Small farmers concerned over rule changes for manure spreading
STURGEON BAY - A letter signed by Door County Board Land Conservation Committee Chairman Ken Fisher is being sent to the Wisconsin Department of Natural Resources, expressing local concern over proposed changes to manure spreading regulations in areas of Northeast Wisconsin.
Departing from the practice of a single set of regulations for the entire state, The DNR held a hearing in Green Bay earlier this month on a proposed “Targeted Performance Standard” governing the spreading manure on croplands in “Silurian Dolomite Areas” that exist in areas of Door, Kewaunee, and Brown Counties — areas known as karst regions.
The principle characteristic of the region is that, geologically, there is a thin layer of top soil above fractured lime stone.
Liquids — from rain, snow melt and manure spreading — quickly penetrate to the underlying aquifer where homes get their drinking water. Bacteria contamination of the water supply has occurred in Door County, while Kewaunee County has experienced pollution in over 30 percent of its wells.
The DNR had a set of statewide regulations — commonly referred to as “NR 151” — governing large farm operations with more than one-thousand animal units. Often called factory farms, the DNR calls them Concentrated Animal Feeding Operations — CAFOs.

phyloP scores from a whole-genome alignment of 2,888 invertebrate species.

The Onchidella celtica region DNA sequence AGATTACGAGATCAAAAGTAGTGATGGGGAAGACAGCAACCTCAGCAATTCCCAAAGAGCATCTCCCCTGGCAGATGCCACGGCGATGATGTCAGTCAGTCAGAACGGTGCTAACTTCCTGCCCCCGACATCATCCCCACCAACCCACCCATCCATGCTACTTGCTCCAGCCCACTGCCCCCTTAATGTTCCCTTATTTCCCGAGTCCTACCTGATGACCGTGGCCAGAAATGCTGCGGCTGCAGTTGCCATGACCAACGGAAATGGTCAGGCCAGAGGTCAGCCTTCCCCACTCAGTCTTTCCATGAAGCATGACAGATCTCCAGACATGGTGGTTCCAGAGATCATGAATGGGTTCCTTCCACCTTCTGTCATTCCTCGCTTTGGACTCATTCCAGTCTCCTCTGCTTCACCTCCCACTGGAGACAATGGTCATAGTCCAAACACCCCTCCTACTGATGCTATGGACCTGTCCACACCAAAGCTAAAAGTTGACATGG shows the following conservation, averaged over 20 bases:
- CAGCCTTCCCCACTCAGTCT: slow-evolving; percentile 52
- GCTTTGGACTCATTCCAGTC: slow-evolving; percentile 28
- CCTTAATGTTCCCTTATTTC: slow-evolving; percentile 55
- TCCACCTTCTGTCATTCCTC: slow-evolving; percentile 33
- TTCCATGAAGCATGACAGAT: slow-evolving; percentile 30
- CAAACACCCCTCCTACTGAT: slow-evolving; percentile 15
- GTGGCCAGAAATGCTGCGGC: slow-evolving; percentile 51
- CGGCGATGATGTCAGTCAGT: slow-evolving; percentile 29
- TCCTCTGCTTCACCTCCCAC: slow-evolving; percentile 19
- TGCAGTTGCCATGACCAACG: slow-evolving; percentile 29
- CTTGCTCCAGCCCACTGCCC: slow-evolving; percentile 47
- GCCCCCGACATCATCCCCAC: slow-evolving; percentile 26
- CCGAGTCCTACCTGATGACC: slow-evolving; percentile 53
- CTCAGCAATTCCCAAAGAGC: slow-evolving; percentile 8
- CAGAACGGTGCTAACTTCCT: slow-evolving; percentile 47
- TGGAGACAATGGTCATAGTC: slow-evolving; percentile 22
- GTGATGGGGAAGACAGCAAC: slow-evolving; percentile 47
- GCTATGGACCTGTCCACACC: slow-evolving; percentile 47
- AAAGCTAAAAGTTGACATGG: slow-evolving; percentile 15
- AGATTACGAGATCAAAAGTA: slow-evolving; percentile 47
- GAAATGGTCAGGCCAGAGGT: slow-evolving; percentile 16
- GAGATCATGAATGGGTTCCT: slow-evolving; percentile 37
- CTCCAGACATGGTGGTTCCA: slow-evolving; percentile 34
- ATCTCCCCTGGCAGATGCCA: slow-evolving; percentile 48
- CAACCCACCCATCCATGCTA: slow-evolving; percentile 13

The Green Bay hearing September 15 was on a proposal to require all animal farming in karst regions to comply with the CAFO standards.
Small Door County farm operators — with as few as 50 animals — told the Land Conservation Committee at its meeting last week that the changes could put them out of business.
Environmentalists from the region also spoke at the meeting, urging doing more to protect drinking water.
On a three-to-two vote, the committee approved responding to the DNR by its Oct. 4 deadline to comment and make recommendations on the changes proposed.
The key concern expressed in the letter involves financial help for small farmers who have invested in upgrades to their operations that the revised NR 151 regulations in would make non-compliant.
“The Land Conservation Committee recognizes that the targeted performance standards may have a significant impact on some Door County Farms,” the letter said, asking for clarification on “standard cost sharing practices (that) have already been installed and/or are not sufficient to address the changes needed to comply with the proposed standards.”
Copies of the letter have been sent to Mike Gilbertson, DNR Water Resources Management Specialist, and to State Senator Frank Lasee and State Representative Joel Kitchens.